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Photographs Of Abandoned Dogs Explore Artists Own Crippling Depression

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By photographing emotionally troubled dogs suffering from abandonment and aggression, the artist Martin Usborne chronicles his own painful struggle with depression. His recent series “Nice to Meet You” tenderly traces unknowable canine narratives by carefully placing the animals behind surfaces and materials: a wet glass pane, a cloud of smoke, pressed flowers.

In distancing the viewer from each creature, the artist paradoxically allows for a heightened level of intimacy with each dog; behind a haunting waterscape or transparent white shroud, each set of eyes glistens and each pointed nose seems to poke through the barrier, begging for closeness with the viewer.

In distorting space with long exposure times and unevenly textured surfaces, Usborne also blurs the notion of time; the animals appear ghostly, shadowy, and otherworldly. As each image leads us farther into this ethereal and lonesome dreamscape, we bear witness to the profound confidences of these gorgeous creatures, and they stare back, inviting viewers to empathize.

Ultimately, Usborne’s canine subjects recall our own murky and lonesome pasts, mirroring the dark places that we normally keep hidden within ourselves. In juxtaposing everyday statements like “I’m fine” and “I also work at the bank” with the charged photographs, the artist paints a portrait of isolation; he himself often repeated automatic phrases like “Nice to meet you” and “You look great” when in the midst of his depression. These animals, partially hidden by fog and fabric, serve as surrogates for we who hide behind words. If only for a moment, these vulnerable faces of dogs remind us that we are not alone; in lending us their quiet companionship, they become our confidantes. (via Design Boom)

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Stephanie Wiegner

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Storybook worlds unfold in the photographs of Stephanie Wiegner, a German born artist currently getting her MFA in Storytelling at Konstfack University College of Art, Craft and Design in Stockholm, Sweden. Extremely creative portraits, along with dreamy landscapes, Stephanie finds a way to keep her muted palate extremely saturated, and it has me captivated!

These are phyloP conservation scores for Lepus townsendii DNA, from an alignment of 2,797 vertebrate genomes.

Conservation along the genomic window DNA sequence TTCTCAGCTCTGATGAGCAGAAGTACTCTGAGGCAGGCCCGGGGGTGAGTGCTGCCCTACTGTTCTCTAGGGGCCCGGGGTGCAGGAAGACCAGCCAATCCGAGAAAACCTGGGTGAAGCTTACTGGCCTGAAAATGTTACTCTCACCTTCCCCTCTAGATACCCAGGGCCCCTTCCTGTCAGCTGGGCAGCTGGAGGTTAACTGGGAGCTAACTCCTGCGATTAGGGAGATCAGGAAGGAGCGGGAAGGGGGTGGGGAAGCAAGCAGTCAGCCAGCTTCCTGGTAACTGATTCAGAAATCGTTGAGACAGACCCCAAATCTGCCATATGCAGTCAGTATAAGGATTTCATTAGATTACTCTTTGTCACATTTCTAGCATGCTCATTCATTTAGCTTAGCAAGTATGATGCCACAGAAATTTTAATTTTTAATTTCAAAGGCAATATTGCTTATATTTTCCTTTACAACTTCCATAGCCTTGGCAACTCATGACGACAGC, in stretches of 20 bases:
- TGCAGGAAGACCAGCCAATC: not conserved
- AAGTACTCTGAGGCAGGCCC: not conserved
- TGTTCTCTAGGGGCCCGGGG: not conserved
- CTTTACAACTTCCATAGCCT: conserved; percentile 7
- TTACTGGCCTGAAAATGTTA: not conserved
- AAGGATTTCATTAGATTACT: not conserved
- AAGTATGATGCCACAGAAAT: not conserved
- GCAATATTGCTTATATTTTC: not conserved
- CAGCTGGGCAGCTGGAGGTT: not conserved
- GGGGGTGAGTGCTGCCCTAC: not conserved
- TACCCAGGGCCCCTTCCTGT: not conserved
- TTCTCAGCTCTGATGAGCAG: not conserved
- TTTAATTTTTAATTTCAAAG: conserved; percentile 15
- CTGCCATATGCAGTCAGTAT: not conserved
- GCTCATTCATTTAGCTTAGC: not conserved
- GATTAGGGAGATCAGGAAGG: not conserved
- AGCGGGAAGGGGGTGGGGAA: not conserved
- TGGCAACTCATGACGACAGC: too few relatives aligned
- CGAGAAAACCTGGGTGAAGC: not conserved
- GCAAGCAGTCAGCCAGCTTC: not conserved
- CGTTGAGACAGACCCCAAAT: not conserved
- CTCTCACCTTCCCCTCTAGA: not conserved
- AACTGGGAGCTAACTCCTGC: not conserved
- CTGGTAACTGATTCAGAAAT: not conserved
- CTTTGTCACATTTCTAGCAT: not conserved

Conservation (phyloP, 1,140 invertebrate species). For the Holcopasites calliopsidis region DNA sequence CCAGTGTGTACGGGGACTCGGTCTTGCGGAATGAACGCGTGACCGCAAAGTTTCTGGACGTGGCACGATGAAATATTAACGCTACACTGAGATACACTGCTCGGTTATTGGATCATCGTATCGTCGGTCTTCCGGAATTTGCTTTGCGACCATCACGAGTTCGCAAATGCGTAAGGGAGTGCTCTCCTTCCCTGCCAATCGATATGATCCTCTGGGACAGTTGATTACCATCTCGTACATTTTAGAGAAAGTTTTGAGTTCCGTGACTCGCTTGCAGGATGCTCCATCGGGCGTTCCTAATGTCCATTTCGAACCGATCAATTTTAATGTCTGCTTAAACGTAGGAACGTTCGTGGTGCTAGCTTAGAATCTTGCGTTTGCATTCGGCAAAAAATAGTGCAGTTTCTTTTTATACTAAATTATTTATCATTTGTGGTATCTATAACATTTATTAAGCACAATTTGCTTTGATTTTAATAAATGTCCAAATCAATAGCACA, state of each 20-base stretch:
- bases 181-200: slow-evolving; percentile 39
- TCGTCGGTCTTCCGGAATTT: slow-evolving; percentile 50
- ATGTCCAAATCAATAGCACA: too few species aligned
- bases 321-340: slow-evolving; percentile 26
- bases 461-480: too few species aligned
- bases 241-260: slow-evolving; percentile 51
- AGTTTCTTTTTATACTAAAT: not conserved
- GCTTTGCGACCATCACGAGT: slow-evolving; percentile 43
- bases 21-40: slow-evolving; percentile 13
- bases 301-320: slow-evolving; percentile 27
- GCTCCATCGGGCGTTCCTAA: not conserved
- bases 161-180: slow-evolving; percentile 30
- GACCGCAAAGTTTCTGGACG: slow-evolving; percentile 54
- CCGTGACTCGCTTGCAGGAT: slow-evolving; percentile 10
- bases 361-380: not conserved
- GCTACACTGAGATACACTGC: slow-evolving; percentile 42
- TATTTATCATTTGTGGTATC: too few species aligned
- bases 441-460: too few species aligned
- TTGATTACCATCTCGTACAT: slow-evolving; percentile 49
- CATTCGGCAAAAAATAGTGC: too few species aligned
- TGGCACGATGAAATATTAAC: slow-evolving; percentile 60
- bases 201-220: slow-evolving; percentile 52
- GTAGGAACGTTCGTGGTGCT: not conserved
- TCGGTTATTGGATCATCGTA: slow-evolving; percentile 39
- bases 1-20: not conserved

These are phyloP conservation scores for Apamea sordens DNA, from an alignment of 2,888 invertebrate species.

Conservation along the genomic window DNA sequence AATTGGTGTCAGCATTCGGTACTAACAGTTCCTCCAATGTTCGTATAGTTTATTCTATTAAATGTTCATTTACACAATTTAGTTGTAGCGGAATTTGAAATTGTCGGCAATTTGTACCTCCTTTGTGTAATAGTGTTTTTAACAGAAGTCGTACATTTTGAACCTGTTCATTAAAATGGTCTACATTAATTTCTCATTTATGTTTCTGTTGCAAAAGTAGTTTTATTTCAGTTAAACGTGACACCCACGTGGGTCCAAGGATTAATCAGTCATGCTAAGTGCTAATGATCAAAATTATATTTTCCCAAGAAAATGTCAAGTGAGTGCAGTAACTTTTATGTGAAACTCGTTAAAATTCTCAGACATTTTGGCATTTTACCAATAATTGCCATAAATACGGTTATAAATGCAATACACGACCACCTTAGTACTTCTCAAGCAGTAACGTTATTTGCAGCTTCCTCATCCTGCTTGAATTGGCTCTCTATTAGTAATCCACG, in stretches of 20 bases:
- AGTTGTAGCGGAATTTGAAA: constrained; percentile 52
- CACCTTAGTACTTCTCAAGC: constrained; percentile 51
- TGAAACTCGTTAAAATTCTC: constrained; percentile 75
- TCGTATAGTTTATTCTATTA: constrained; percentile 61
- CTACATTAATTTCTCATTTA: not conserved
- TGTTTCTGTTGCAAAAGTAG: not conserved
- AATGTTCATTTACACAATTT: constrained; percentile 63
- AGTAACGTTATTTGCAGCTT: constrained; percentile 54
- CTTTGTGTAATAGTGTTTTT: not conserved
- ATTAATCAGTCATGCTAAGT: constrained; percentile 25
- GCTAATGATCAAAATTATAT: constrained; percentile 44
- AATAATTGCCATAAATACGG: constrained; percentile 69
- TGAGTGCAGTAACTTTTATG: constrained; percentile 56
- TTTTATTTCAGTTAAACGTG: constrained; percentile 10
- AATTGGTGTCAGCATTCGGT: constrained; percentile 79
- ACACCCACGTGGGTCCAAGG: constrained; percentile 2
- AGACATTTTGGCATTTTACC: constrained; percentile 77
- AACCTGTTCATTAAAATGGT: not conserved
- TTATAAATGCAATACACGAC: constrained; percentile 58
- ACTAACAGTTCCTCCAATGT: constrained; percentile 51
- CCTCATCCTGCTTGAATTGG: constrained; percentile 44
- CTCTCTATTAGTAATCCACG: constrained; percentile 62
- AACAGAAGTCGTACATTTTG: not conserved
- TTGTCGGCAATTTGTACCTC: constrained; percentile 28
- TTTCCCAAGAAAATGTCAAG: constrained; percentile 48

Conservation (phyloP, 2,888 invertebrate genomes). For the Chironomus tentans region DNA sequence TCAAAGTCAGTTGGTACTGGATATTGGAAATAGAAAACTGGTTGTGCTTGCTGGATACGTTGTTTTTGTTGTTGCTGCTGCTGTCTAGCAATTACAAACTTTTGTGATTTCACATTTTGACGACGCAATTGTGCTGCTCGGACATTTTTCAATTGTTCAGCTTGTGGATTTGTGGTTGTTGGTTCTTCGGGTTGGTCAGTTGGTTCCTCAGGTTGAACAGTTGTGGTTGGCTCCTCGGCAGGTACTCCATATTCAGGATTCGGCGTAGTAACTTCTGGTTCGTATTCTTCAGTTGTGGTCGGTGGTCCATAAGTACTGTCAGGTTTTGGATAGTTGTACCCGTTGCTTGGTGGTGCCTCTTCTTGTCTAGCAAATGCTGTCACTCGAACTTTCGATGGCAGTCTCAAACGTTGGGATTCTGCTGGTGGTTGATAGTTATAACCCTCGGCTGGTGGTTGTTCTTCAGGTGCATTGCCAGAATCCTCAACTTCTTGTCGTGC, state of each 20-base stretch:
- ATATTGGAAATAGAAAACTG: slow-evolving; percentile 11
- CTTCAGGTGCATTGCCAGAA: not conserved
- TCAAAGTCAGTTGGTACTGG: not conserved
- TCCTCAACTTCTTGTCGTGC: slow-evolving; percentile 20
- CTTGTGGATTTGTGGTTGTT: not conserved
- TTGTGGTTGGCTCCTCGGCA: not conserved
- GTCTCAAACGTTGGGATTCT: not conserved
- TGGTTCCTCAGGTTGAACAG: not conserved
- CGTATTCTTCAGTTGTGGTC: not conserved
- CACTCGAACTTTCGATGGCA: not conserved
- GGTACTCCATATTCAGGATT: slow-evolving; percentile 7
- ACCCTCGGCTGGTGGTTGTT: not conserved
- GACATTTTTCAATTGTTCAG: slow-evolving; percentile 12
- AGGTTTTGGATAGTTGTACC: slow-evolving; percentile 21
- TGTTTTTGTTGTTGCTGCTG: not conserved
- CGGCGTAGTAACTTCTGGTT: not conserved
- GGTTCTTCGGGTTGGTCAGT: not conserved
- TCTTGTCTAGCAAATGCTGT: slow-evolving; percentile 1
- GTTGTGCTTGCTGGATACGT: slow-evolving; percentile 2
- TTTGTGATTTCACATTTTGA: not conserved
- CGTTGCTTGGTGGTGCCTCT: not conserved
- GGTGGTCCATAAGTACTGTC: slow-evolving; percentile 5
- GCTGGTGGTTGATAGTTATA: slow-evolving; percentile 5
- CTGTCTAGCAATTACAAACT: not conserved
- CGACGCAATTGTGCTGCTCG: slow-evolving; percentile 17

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Fashion Photographer Treats Old Negatives With Chemicals To Create Surreal Distortion

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Dutch fashion photographer Rohn Meijer applies a chemical cocktail to old negatives in order to produce stunning effects of surreal color and distortion. This idea occurred to Meijer when he discovered some old negatives that were damaged by moisture. He then decided to concoct his own chemical-water treatment (the specifics of which he’d like kept secret) that would interact with the silver nitrate on the back of the negatives and enhance the effect of crystallization. Though he does like to treat entire negatives with the caustic bath, he will sometimes deliberately apply the cocktail to certain parts of the photograph in order to draw out or deepen the effect.

“What I’m looking for is the way that colors play out, sometimes a bleeding effect, other times more harsh effects,” he says. “It’s a different kind of developing I’m doing, it’s not done in a laboratory.”

Meijer claims that 90 percent of each batch he creates is trashed, but apparently, he has a large arsenal of film that he doesn’t mind tossing as they were most likely going to end up in the garbage anyway. (via wired)

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Malerie Marder’s Powerful Photographs Of Sex Workers

Malerie Marder - photograph

Copyright Malerie Marder, Courtesy Leslie Tonkonow Artworks + Projects, New York

Malerie Marder - photograph

Copyright Malerie Marder, Courtesy Leslie Tonkonow Artworks + Projects, New York

Malerie Marder - photograph

Copyright Malerie Marder, Courtesy Leslie Tonkonow Artworks + Projects, New York

Malerie Marder - photograph

Copyright Malerie Marder, Courtesy Leslie Tonkonow Artworks + Projects, New York

Malerie Marder’s powerful images of nude women become that much more provocative when a viewer learns that the subjects are sex workers.  Made over the past five years in Amsterdam and Rotterdam Marder sought to capture the diverse population of women in The Netherlands who support themselves and their families through legal prostitution.